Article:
Commodity prices in 2021 are up for milk, beef and lamb.

Input prices were relatively stable for the first nine months.

Weather conditions for both grass and crops were excellent. Taken together, this combination of factors should result in higher profits in 2021 when compared to 2020.

However, looking to 2022, while the outlook for dairy, beef and lamb prices is bullish, rising input costs will hit profit margins.

Fertiliser prices have almost doubled when compared to this time last year, while feed prices are up by about 20%. Fuel and energy costs are also rising.

With tight margins on many farms, good cashflow management will be critical in the coming months.

Set out in the tables (below) are examples of the impact rising fertiliser and feed costs will have on the profitability of two farms in 2022.

These examples, based on real farm accounts, show actual outcomes for 2020 with forecasted year-end accounts for 2021 and 2022.

As can be seen, rising costs are set to substantially reduce cash surplus next year.

In example one, production costs for this dairy farmer will increase by almost 5c/l due to higher forecasted feed and fertiliser costs.

The impact of cost hikes could see cash surplus fall by as much as 50% on dairy farms and 60% on livestock farms next year, assuming output prices remain at a two-year average.

While the farms in our examples are forecast to remain profitable, not all farms will be so lucky.

Financial commitments such as drawings, loan repayments and tax are likely to lead to cash problems for many farmers. This is the time to look for practical ways to reduce the pressure on cashflow.

Steps to take

  • Revise your fertiliser plan. Check how much fertiliser you used last year and use this information to calculate how much you will need in 2022.
  • Maximise your use of slurry. Make the most of the natural fertiliser sitting in your tanks.
  • Measure grass to target areas where fertiliser can be reduced.
  • Calculate how much feed you will need. How many animals are you going to carry over the winter?
  • Complete a full financial budget for 2022, to calculate how you will pay for fertiliser/feed – will your farm be in negative cash next year?
  • Investigate cashflow for 2022, plan for now – SBCI loans or use savings?
  • Manage cashflow

    If your profits are up in 2021, consider setting aside some cash to help tide you over next year.

    If your cashflow is under pressure, review your loans and interest rates and look for opportunities to secure better value.

    Where available, consider using savings to support working capital, if necessary.

    Other options to consider include delaying non-essential capital expenditure or seeking funding by way of a loan. The three main banks recently launched a new round of Brexit support loans via SBCI. These have very favourable rates and are unsecured over six years.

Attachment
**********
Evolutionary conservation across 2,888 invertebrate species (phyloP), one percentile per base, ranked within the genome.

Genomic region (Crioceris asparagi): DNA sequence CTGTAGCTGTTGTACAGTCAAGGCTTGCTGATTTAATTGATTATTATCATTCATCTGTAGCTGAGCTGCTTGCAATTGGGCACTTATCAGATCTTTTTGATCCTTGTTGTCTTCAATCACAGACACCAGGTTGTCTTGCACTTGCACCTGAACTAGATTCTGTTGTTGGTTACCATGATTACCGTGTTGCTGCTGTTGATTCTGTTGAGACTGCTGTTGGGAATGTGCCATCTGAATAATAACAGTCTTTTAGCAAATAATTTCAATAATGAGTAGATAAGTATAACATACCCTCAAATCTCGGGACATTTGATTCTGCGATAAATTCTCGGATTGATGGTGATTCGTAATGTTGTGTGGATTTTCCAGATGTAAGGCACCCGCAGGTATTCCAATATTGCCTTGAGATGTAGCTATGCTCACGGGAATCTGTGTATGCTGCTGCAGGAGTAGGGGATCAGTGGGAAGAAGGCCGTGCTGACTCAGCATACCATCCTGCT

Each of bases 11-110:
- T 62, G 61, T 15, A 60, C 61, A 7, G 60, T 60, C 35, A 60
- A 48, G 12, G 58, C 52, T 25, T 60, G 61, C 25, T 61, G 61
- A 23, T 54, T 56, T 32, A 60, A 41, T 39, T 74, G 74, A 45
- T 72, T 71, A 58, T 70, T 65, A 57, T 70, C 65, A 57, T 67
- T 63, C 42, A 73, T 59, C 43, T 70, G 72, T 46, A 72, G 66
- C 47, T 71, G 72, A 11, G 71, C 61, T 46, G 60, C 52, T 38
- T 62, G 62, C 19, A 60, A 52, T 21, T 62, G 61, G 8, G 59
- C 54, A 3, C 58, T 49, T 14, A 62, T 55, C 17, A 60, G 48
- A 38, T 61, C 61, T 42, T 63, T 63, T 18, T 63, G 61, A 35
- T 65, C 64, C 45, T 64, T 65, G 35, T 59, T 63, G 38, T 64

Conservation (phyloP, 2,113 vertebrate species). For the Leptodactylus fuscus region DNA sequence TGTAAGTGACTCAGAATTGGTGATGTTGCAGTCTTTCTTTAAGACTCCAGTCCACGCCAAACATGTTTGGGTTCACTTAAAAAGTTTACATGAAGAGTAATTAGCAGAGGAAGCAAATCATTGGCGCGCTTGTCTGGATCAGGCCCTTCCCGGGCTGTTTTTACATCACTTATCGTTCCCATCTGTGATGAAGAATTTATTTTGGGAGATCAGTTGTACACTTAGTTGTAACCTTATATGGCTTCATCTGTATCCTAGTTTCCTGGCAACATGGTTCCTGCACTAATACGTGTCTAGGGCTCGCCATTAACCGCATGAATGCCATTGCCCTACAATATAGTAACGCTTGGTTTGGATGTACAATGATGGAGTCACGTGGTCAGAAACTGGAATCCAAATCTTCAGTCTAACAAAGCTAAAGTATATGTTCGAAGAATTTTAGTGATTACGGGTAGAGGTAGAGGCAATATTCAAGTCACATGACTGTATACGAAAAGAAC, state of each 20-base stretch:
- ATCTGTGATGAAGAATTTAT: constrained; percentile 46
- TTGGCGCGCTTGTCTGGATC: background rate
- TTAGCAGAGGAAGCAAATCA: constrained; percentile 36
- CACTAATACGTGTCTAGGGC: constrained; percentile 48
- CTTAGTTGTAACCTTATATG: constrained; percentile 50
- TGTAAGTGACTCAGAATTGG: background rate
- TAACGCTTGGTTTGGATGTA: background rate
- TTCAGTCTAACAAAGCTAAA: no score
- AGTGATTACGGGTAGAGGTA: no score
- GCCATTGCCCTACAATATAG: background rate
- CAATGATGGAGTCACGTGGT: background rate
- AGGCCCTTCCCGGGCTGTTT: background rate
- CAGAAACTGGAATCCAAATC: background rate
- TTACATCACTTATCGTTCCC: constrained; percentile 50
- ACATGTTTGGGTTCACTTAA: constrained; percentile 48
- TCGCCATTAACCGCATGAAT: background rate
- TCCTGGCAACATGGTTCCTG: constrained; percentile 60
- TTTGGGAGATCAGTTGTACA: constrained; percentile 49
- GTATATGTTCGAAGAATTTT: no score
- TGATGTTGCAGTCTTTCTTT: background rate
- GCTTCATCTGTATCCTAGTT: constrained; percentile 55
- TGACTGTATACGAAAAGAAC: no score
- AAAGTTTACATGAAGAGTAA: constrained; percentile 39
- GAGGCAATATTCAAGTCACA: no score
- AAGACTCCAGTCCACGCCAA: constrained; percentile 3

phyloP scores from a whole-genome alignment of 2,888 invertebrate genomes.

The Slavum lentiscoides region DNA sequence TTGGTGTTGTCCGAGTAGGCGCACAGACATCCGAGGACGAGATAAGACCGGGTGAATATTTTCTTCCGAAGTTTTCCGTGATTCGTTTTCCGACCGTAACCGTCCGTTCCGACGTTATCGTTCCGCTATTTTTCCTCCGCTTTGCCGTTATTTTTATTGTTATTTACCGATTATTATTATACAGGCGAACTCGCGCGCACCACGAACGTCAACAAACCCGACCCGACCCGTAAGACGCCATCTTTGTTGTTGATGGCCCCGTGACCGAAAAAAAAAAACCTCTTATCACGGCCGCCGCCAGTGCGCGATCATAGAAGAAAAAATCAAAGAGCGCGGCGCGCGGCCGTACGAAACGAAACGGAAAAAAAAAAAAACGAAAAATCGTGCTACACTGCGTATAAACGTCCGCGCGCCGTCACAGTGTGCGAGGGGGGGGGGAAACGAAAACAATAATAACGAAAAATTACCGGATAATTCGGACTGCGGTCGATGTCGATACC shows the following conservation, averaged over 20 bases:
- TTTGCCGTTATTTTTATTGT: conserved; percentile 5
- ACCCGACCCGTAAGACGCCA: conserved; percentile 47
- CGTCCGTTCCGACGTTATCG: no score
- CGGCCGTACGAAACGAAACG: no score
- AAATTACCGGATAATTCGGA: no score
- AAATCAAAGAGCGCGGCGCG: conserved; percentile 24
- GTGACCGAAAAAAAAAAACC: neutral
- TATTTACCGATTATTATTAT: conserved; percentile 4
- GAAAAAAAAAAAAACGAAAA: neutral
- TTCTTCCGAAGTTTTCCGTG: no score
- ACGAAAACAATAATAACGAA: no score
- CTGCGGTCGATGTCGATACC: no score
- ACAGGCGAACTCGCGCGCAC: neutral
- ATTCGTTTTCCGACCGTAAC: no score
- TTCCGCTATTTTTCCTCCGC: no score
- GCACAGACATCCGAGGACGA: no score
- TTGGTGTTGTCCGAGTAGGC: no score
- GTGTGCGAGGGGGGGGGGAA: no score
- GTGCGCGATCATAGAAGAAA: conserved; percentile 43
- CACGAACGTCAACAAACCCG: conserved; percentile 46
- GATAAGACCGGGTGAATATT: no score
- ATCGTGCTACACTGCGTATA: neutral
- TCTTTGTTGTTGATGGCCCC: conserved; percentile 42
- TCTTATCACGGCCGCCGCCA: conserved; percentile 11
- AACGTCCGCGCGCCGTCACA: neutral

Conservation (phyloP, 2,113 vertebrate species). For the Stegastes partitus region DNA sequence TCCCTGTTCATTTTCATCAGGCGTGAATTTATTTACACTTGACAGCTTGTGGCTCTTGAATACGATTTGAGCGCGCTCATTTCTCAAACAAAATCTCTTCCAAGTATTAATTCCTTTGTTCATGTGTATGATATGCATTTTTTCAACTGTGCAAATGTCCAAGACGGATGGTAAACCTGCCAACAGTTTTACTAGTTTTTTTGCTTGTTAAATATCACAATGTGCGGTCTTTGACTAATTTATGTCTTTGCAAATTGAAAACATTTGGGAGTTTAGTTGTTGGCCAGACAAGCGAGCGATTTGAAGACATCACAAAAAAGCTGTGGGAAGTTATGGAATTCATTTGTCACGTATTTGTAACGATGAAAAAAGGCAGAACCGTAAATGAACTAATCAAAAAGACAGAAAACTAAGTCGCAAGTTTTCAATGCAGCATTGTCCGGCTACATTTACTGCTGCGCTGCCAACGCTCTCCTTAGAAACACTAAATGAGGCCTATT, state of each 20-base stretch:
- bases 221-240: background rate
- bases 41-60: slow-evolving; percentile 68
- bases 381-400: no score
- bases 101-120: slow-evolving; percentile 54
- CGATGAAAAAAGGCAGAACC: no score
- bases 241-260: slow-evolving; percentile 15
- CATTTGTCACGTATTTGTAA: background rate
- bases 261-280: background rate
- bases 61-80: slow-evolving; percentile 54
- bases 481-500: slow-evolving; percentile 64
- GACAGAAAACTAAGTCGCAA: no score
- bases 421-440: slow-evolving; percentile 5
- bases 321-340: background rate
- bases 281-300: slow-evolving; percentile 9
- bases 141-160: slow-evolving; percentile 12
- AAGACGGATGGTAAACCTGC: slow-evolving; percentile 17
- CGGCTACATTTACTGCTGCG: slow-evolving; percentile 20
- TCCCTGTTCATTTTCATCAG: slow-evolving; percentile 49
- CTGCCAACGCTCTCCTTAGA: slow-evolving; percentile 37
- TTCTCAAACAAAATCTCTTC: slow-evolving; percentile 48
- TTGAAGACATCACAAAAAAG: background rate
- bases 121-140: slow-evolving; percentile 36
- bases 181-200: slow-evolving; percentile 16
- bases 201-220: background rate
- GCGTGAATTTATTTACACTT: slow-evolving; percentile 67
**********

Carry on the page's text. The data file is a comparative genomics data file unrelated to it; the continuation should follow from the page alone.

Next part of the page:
Forward planning considerations

    Looking to the medium and longer term, sustainability, measures to manage climate change and CAP reform are other significant issues on the horizon. These issues could result in a potential drop in income or increased expenditure on your farm.

    Questions to think about:

  • Will new BISS payments mean a drop in income for your farm? Will you be able to avail of the new environmental schemes?
  • Will your farm need to reduce stock numbers or find more land?
  • Will you need to build additional slurry storage or upgrade existing uncovered storage?
  • Manage risk

    To manage your business effectively, you also need to understand how much financial stress your farm can take.

    Every business faces risks — some are within your own control, while others (such as market risks, regulatory changes and new consumer trends) are external. Conducting a risk assessment will help you identify where your business is vulnerable.

    Identify farm business risks

  • Is your stocking rate too high and driving up feed costs?
  • How reliant is your farm on leased/rented land? Will price per acre increase or could you potentially lose it?
  • Is it time to look at clover and reduce reliance on chemical nitrogen?
  • How efficient is your farm now?
  • Nitrates – will your farm need future investment?
  • Business structure – are you in the right structure to cater for – tax, potential capital investments, succession?
  • Seek advice

    Your accountant and agricultural adviser can provide practical advice to improve the overall performance of your business and show you how your farm is performing when compared to similar farms in your sector.